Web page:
Hunters, hikers and anyone who spends time in the outdoors will inevitably encounters ticks. Ticks are arachnids (like spiders) that are external parasites living off the blood of animals. There are many kinds of ticks, but the dog tick and black-legged tick (aka deer tick) are carriers of Rocky Mountain spotted fever (RMSF) and Lyme disease, respectively. As RMSF is quite rare, most of us are more concerned about contracting Lyme disease from the deer tick.
The deer tick is very small, young often about the size of a poppy seed. Adults are slightly larger – males about 1mm and females about 2mm – not much bigger than a sesame seed. The small size makes them easy to overlook on your dog or yourself. A female fully engorged with blood from a host can be 10 mm in length.
Deer ticks carry a bacterium known as Borrelia burgdorferi, which they get from infected wild animals that they feed on, such as deer, mice and birds. When a tick bites you, it attempts to bury its head and mouthparts into your flesh. A tick can be somewhat easily removed if you detect it before it buries into you. Once the head is embedded, the tick is difficult to remove without breaking it so the head remains in your body. If left totally undetected, the tick will eventually become engorged with its blood meal and drop off to lay its eggs.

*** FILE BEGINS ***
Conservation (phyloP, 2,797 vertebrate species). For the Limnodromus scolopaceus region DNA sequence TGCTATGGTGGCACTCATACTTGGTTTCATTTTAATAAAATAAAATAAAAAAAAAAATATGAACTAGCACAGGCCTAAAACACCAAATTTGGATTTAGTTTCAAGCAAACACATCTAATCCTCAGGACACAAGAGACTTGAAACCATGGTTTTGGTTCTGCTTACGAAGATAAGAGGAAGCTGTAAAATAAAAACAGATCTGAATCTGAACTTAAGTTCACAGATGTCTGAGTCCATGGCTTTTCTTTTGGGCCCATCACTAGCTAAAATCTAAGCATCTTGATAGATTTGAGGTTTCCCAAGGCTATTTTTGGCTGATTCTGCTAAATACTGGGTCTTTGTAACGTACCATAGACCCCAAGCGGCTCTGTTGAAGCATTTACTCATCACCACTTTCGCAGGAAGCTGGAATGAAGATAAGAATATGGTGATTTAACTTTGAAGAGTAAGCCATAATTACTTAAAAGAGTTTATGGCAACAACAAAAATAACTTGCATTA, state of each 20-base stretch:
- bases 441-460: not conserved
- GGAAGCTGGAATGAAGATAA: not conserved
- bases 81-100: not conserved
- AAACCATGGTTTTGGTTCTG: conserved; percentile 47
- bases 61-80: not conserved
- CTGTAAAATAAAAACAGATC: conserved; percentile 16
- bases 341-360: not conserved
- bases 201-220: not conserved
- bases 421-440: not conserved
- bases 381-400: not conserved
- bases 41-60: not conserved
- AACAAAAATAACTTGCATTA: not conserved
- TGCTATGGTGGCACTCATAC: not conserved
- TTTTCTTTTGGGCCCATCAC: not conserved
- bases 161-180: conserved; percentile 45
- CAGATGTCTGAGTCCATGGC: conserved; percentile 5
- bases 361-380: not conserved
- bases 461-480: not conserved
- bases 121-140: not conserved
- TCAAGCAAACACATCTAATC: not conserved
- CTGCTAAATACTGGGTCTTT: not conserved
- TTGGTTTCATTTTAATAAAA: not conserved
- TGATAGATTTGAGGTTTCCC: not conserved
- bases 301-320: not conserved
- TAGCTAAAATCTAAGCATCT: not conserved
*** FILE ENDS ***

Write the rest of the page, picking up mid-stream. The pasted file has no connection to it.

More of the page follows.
If you have been bitten and infected with Lyme disease bacteria, the site usually, but not always, displays a round red rash that looks like a bullseye. This is generally 2 to 2.5 inches in diameter. If you see this, get to a doctor as soon as possible. Normally, a two to three week regimen with the antibiotic drug, doxycycline, is used as treatment.
In the past, Lyme disease was not regularly seen, especially in more northern areas of the country. Because of this, the disease was often mis-diagnosed, since it has symptoms similar to arthritis, lupus, chronic fatigue syndrome, MS and fibromyalgia. Blood tests can be used to indicate if you had or have Lyme disease. There are several different tests, but a combination of tests is usually required to be certain. Often, it takes 4 to 6 weeks for the antibodies to Lyme disease to show up in your body, so make sure your health provider follows up with the appropriate bloodwork. After all, it’s your health that’s at stake!
- Adult female deer tick
- Embedded deer tick in subject’s wrist
- Tick removed, but head remains under the skin
- Small ‘bullseye’ rash at site; not necessarily indicative of Lyme disease